Medication Overuse Headache, aka Rebound Headache

11.16.2016 | Teri Robert

Medication overuse headache (MOH) is one of the biggest and worst challenges facing patients with chronic migraine (CM). Patients with CM are already in the position of having a migraine or headache more often than not. The difficulty of that situation is then compounded by the fact that if they use acute medications to treat all of their migraines and headaches, those very medications can cause medication overuse headache.

What is medication overuse headache?

In the simplest of terms, MOH is a headache caused by using acute migraine and headache medications too frequently – OVERusing them. It’s very important to note here that the term is not misuse or abuse, but overuse. There is no blaming the patient implied. It’s simply a descriptive term. Unfortunately, part of the problem is that doctors receive very little education about migraine and other headache disorders during medical school. Thus, unless doctors have a special interest in these disorders and educate themselves, many doctors don’t know about MOH. That leaves them in a position where they prescribe the very medications that can cause MOH and they don’t know to warn their patients to limit how frequently they use them.

For diagnosing and classifying migraine and other headache disorders, the International Headache Society's (IHS) International Classification of Headache Disorders, 3rd Edition (ICHD-3), is considered the gold standard. Here’s the description and diagnostic criteria for MOH from ICHD-3:

 

Description:

Headache occurring on 15 or more days per month developing as a consequence of regular overuse of acute or symptomatic headache medication (on 10 or more, or 15 or more days per month, depending on the medication) for more than 3 months. It usually, but not invariably, resolves after the overuse is stopped.

Diagnostic criteria:

  1. Headache occurring on 15 or more days per month in a patient with a pre-existing headache disorder
  2. Regular overuse for more than 3 months of one or more drugs that can betaken for acute and/or symptomatic treatment of headache
  3. Not better accounted for by another ICHD-3 diagnosis.

Which medications can cause MOH?

ICHD-3 breaks MOH into several subtypes that clearly define which medications, and combinations of medications, can cause MOH, giving us a clear answer:

8.2 Medication-overuse headache (MOH)1

8.2.1 Ergotamine-overuse headache

Overuse defined as ergotamine intake on 10 or more days/month on a regular basis for more than 3 months.

8.2.2 Triptan-overuse headache

Overuse defined as triptan intake (any formulation) on 10 or more days/month on a regular basis for more than 3 months.

8.2.3 Analgesic-overuse headache

Overuse defined as intake of simple analgesics on 15 or more days/month on a regular basis for more than 3 months.

  • 8.2.3.1 Paracetamol (acetaminophen)-overuse headacheRegular intake of paracetamol on 15 days per month for more than 3months.
  • 8.2.3.2 Acetylsalicylic acid-overuse headacheRegular intake of acetylsalicylic acid on 15 days per month for morethan 3 months.
  • 8.2.3.3 Other non-steroidal anti-inflammatory drug (NSAID)-overuseheadacheRegular intake of one or more NSAIDs other than acetylsalicylic acidon 15 days per month for more than 3 months.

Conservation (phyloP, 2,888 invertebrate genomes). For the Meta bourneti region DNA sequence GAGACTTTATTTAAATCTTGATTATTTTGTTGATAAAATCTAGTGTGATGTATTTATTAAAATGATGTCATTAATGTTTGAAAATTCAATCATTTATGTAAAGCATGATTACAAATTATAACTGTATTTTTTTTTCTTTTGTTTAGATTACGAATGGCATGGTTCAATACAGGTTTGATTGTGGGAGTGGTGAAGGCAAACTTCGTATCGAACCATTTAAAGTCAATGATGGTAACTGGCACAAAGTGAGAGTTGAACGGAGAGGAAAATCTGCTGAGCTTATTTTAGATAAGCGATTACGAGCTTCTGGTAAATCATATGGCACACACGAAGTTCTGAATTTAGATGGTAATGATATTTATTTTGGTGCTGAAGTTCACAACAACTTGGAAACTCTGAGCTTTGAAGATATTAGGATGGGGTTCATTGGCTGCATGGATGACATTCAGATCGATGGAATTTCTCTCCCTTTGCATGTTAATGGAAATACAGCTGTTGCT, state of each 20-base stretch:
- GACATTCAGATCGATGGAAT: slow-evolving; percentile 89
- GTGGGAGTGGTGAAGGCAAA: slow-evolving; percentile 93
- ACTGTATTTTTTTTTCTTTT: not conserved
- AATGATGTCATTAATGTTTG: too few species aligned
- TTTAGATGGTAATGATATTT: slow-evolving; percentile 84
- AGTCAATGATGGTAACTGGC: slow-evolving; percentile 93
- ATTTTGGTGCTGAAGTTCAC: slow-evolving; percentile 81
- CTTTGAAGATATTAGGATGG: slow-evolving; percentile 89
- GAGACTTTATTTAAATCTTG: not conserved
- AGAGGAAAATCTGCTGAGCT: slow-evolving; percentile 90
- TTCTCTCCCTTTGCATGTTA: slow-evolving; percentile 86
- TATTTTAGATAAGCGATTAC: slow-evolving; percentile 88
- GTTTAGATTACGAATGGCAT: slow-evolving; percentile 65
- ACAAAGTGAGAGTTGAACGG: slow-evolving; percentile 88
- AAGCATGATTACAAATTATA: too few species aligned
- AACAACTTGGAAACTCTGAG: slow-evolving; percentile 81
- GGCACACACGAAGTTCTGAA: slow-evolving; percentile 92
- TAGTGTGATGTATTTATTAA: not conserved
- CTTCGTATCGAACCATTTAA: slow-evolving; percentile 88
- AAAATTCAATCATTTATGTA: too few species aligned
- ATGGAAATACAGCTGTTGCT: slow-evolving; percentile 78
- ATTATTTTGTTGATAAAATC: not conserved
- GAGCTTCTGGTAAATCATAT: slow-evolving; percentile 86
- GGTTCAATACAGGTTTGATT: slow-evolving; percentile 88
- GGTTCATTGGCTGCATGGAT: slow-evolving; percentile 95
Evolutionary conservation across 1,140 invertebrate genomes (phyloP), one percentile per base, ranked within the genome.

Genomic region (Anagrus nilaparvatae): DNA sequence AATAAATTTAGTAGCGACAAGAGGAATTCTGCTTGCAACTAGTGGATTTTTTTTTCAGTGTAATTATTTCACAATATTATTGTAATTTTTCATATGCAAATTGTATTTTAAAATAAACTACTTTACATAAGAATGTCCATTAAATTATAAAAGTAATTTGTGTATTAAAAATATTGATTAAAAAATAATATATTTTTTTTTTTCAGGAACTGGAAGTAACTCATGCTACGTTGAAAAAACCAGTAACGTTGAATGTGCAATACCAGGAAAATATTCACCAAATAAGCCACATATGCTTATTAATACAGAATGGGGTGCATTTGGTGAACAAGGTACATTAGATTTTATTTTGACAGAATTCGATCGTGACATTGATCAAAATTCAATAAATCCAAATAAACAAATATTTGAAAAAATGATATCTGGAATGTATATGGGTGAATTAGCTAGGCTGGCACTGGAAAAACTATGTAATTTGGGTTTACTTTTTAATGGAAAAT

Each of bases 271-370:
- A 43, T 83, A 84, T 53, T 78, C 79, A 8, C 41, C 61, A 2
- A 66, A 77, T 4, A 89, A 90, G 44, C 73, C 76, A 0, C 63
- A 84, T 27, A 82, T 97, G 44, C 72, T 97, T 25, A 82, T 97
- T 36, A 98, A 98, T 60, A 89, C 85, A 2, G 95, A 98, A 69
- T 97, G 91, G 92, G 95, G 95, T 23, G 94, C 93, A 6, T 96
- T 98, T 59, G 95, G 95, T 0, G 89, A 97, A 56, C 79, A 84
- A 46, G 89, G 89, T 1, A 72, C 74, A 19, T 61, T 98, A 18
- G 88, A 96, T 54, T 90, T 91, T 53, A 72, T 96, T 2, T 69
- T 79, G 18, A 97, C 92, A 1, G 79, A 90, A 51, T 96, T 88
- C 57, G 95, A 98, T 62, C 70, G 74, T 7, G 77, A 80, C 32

8.2.4 Opioid-overuse headache

Overuse defined as intake of opioids on 10 or more days/month on a regular basis for more than 3 months. Comment: Studies show that patients overusing opioids have the highest relapse rate after withdrawal of treatment.

8.2.5 Combination analgesic-overuse headache

Overuse defined as intake of simple analgesic medications on 10 or more days/month on a regular basis for more than 3 months. Note: The term combination-analgesic is used specifically for formulations combining drugs of two or more classes, each with analgesic effect or acting as adjuvants.

8.2.6 Medication-overuse headache attributed to multiple drug classes not individually overused

Regular intake of any combination of ergotamine, triptans, simple analgesics, NSAIDs and/or opioids1 on a total of 10 days per month for more than 3 months without overuse of any single drug or drug class alone.

8.2.7 Medication-overuse headache attributed to unverified overuse of multiple drug classes

Regular intake of any combination of ergotamine, triptans, simple analgesics, NSAIDs and/or opioids on 10 days per month for more than 3 months.

8.2.8 Medication-overuse headache attributed to other medication

Regular overuse, on 10 days per month for more than 3 months, of one or more medications other than those described above, taken for acute or symptomatic treatment of headache.

There exists a misconception that MOH can be avoided by alternating the types of acute medications used. That makes it very important to note 8.2.6, medication overuse headache attributed to multiple drug classes not individually overused.

Avoiding medication overuse headache:

To avoid MOH, many experts recommend limiting the use of the acute migraine medications listed above to no more than two or three days a week. It may be possible to use medications to treat symptoms such as nausea on days when the acute medications listed above are not used.

The use of complementary therapies and comfort measures can also be helpful.

These include:

  • Massage therapy
  • Acupuncture
  • Aromatherapy
  • Thermal therapy – warm or cold packs
  • Ginger or peppermint tea for nausea

Sources

Headache Classification Committee of the International Headache Society. “The International Classification of Headache Disorders, 3rd edition (beta version).” Cephalalgia. July 2013 vol. 33 no. 9 629-808.